Common law systems place great weight on court decisions, which are considered "law" with the same force of law as statutes—for nearly a millennium, common law courts have had the authority to make law where no legislative statute exists, statutes mean what courts interpret them to mean. By contrast, in civil law jurisdictions, courts lack authority to act. Civil law judges tend to give less weight to judicial precedent, which means that a
Federal Court (Canada)
The Federal Court is a Canadian trial court that hears cases arising under certain areas of federal law. The Federal Court is a lower court with nationwide jurisdiction; the Court was created on July 2, 2003 by the Courts Administration Service Act when it and the Federal Court of Appeal were split from their predecessor, the Federal Court of Canada. The Court's authority comes from the Federal Courts Act. On October 24, 2008, the Federal Court was given its own armorial bearings by the Governor General, the third court in Canada to be given its own Coat of Arms – after the Court Martial Appeal Court of Canada and Ontario Superior Court of Justice; the coat of arms features a newly created fantastical creature, the winged sea caribou, as the supporters, representing the provision of justice on air and sea. The Federal Court consists of thirty-two other judges. There are 28 full-time judges, along with four supernumerary judges, six deputy judges, six prothonotaries. Law Clerks are hired for not more than a one-year terms to help the judges research and prepare decisions.
They are assigned to a particular judge. Judges' salaries are determined annually by the Judicial Benefits Commission. Chief Justice receives $315,900; the Federal Court cannot hear any case unless a federal statute confers jurisdiction on the Court to hear cases of that type. Some examples of the sort of cases heard by the Federal Court are: judicial review of immigration decisions, judicial review of Veterans Review and Appeal Board of Canada decisions, intellectual property disputes, cases involving admiralty law, various aboriginal law matters, claims against the Queen in Right of Canada; these instances of jurisdiction may either be exclusive or concurrent with provincial superior courts, depending on the statute. The Court has the authority to judicially review the decisions made by federal boards and administrative tribunals, to resolve lawsuits by or against the federal government. Decisions of the Federal Court may be appealed to the Federal Court of Appeal; because it is a superior court of national jurisdiction, judgments are enforceable across Canada without the need for certification by the courts of a specific province.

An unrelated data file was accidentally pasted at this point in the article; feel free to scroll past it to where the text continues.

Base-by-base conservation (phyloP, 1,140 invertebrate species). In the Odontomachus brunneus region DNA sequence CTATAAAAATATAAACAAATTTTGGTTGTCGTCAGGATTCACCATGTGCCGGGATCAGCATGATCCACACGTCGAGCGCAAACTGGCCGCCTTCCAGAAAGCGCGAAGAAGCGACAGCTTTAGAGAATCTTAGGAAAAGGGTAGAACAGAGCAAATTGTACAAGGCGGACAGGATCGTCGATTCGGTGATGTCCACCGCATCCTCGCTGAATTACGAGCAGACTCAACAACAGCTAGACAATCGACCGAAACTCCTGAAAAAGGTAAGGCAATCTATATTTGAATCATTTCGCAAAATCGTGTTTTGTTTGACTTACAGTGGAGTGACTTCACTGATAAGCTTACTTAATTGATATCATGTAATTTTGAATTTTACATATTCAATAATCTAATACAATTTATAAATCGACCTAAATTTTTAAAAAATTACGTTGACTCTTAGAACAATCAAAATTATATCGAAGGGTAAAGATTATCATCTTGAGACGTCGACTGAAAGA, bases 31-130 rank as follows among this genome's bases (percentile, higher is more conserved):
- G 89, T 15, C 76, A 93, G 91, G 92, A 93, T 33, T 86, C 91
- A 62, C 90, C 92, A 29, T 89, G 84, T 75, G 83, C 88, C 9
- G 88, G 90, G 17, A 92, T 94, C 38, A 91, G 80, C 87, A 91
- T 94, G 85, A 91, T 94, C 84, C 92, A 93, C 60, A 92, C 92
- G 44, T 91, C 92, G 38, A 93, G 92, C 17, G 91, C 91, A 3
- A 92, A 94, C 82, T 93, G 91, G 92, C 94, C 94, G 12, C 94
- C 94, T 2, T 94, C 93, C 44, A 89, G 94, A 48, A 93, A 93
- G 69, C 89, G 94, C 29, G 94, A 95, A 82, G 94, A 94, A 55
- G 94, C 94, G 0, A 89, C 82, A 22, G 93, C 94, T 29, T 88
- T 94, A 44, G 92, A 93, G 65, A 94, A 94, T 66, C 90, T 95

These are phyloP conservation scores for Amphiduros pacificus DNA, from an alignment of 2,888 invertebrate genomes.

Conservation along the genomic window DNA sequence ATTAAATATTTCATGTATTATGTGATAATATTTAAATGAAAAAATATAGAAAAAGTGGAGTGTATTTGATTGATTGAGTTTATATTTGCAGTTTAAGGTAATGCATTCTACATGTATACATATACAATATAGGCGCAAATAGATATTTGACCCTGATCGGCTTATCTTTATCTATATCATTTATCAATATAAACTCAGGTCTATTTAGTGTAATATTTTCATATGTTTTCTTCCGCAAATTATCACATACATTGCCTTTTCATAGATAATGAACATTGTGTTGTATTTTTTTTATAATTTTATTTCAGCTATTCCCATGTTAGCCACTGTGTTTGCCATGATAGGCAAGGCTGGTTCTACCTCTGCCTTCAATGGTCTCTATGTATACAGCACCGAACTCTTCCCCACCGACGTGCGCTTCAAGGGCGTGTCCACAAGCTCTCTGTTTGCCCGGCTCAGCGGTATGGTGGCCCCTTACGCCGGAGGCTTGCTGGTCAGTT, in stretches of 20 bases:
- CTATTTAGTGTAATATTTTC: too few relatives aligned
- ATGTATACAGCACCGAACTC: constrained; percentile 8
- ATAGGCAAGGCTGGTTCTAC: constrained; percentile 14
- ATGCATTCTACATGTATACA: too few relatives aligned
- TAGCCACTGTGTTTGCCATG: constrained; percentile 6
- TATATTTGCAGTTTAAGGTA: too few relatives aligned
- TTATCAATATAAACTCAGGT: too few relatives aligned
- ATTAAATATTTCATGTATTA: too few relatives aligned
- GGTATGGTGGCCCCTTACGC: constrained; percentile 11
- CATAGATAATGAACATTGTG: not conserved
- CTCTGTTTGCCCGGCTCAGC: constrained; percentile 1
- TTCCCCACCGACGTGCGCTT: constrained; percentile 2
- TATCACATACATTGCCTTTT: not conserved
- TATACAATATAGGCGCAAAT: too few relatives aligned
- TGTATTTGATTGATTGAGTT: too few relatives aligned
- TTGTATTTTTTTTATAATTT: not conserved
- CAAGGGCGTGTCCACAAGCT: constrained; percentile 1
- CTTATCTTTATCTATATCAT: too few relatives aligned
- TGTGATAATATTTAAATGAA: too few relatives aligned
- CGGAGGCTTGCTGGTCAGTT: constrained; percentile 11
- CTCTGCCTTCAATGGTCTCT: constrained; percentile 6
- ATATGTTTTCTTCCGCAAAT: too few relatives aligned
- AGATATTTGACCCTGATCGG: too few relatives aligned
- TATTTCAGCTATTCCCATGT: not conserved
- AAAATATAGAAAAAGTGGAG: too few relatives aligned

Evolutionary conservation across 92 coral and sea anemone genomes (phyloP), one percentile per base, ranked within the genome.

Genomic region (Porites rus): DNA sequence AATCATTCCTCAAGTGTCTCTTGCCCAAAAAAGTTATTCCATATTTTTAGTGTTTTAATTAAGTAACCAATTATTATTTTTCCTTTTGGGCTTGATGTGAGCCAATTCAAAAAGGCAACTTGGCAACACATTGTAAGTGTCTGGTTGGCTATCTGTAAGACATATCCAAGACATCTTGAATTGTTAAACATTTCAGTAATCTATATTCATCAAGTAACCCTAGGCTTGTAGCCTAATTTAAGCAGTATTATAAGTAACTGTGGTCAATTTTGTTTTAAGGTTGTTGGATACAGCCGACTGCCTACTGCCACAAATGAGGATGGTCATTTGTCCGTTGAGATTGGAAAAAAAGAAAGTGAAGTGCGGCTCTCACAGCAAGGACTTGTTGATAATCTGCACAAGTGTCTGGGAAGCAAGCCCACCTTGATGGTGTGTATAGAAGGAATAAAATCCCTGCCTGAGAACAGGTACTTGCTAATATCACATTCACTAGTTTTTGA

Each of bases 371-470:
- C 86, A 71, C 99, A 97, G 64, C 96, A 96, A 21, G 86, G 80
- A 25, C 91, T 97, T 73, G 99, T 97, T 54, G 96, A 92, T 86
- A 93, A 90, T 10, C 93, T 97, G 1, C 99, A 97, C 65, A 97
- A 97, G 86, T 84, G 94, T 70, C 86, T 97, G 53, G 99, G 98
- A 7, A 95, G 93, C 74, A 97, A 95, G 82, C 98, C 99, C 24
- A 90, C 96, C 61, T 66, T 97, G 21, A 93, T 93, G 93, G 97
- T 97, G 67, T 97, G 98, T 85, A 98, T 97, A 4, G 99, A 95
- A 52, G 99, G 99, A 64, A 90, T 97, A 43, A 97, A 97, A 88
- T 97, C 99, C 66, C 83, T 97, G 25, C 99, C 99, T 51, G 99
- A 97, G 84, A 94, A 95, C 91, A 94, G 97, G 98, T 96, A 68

The prothonotaries of the court by seniority are: Richard Morneau Mireille Tabib Martha Milczynski Kevin R. Aalto Mandy Aylen Kathleen Marie Ring Chief JusticeAllan Lutfy: July 3, 2003 – September 30, 2011Puisne judges Federal Court website
Hamilton is a port city in the Canadian province of Ontario. An industrialized city in the Golden Horseshoe at the west end of Lake Ontario, Hamilton has a population of 536,917, a metropolitan population of 747,545; the city is located about 60 km southwest of Toronto, with which the Greater Toronto and Hamilton Area is formed. On January 1, 2001, the current boundaries of Hamilton was created through the amalgamation of the original city with other municipalities of the Regional Municipality of Hamilton-Wentworth. Residents of the city are known as Hamiltonians. Since 1981, the metropolitan area has been listed as the ninth largest in Canada and the third largest in Ontario. Hamilton is home to the Royal Botanical Gardens, the Canadian Warplane Heritage Museum, the Bruce Trail, McMaster University, Redeemer University College and Mohawk College. McMaster University is ranked 4th in Canada and 77th in the world by Times Higher Education Rankings 2018–19 and has a well-known medical school. In pre-colonial times, the Neutral First Nation used much of the land but were driven out by the Five Nations who were allied with the British against the Huron and their French allies.